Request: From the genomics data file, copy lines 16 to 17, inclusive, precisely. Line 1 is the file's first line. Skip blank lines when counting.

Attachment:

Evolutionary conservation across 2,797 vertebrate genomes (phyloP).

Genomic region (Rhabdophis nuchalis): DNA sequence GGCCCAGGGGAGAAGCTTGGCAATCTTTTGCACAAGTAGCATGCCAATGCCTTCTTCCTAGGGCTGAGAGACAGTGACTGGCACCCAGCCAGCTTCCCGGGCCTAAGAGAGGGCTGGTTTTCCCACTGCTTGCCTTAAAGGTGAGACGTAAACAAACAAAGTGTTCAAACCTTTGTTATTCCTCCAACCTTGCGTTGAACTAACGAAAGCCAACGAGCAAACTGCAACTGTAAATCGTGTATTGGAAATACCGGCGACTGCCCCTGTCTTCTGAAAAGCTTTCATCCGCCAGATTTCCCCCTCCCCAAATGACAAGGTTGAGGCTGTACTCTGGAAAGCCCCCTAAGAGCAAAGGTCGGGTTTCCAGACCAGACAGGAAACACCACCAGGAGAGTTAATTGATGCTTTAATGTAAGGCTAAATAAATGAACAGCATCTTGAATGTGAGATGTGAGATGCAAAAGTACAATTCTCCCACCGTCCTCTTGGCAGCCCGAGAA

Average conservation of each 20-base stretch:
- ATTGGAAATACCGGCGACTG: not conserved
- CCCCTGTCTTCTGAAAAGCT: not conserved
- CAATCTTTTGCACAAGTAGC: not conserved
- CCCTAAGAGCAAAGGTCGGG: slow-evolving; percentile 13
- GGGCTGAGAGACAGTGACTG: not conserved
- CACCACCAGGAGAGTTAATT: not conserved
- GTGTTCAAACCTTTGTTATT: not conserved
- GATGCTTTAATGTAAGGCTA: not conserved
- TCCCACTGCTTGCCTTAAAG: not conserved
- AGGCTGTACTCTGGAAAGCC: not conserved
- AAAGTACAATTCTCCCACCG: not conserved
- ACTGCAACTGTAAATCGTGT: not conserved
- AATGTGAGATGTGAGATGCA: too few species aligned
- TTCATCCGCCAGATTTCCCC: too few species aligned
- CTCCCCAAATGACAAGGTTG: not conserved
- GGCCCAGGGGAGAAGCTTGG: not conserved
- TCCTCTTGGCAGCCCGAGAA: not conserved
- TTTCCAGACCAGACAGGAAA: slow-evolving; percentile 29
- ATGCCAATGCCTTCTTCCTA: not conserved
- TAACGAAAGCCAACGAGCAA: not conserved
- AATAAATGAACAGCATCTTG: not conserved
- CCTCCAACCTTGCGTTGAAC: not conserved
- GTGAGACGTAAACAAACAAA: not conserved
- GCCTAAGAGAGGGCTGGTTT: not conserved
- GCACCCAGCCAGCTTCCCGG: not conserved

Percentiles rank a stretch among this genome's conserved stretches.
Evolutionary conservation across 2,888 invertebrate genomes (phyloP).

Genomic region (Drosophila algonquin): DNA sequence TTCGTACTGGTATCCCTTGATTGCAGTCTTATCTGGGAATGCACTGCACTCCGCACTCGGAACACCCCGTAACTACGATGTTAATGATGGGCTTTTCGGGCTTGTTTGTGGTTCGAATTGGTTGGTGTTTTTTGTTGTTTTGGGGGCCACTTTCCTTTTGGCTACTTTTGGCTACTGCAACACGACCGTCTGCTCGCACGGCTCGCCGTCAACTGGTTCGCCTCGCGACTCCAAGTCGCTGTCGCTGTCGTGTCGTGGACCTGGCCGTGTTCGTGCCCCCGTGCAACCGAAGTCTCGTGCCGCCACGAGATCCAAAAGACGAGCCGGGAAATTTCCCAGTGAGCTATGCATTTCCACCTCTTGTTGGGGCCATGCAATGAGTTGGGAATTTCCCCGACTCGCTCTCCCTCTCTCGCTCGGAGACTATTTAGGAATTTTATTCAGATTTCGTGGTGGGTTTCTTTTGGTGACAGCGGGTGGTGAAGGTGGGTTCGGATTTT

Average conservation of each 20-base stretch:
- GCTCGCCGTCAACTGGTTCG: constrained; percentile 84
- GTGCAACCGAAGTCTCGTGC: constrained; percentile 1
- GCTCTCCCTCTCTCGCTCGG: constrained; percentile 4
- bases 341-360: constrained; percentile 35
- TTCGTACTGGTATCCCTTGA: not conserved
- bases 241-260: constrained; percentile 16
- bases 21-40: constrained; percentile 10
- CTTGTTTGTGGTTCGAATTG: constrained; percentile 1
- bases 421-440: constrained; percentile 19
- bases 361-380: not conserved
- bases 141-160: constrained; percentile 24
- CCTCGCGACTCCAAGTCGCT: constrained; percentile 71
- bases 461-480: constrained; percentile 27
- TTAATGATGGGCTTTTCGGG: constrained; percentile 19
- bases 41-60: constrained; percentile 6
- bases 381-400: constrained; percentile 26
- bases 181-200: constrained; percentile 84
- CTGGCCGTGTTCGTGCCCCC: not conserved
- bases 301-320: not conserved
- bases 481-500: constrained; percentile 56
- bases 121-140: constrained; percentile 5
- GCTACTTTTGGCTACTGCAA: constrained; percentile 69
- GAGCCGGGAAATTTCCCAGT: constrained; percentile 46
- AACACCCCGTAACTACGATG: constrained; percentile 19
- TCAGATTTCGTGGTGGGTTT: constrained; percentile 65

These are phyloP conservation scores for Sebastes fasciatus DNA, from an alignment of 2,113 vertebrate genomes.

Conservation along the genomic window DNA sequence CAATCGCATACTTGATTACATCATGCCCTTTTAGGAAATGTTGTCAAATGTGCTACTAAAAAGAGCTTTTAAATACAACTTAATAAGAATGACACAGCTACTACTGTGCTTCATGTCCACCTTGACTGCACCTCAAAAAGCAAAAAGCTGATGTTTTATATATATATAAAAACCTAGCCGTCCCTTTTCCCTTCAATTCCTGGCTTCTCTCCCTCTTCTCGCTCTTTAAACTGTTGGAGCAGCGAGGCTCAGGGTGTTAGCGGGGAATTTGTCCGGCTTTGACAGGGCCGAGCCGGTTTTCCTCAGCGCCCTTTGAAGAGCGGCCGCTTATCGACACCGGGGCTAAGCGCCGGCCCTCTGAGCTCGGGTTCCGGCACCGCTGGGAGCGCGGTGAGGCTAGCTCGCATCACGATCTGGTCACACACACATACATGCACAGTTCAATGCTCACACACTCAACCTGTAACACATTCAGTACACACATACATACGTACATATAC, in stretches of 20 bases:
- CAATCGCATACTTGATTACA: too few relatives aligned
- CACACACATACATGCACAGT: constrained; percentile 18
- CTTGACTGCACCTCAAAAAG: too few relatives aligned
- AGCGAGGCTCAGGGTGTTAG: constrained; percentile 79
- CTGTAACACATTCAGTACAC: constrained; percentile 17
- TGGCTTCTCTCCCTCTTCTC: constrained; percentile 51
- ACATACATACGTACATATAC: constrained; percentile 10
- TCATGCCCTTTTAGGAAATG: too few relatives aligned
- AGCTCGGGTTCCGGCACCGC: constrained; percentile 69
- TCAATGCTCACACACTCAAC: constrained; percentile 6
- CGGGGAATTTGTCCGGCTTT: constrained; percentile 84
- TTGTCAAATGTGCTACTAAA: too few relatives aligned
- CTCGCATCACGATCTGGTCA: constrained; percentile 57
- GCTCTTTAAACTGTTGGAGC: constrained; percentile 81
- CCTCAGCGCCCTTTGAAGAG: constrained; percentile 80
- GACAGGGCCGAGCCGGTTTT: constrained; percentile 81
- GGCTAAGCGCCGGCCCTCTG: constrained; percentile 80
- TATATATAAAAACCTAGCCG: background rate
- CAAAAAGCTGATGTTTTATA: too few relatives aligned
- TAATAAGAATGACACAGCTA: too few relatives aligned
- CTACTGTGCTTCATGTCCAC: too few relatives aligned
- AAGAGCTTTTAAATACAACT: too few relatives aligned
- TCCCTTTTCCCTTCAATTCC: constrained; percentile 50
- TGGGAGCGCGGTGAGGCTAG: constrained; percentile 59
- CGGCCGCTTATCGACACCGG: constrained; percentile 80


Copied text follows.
- AATGTGAGATGTGAGATGCA: too few species aligned
- TTCATCCGCCAGATTTCCCC: too few species aligned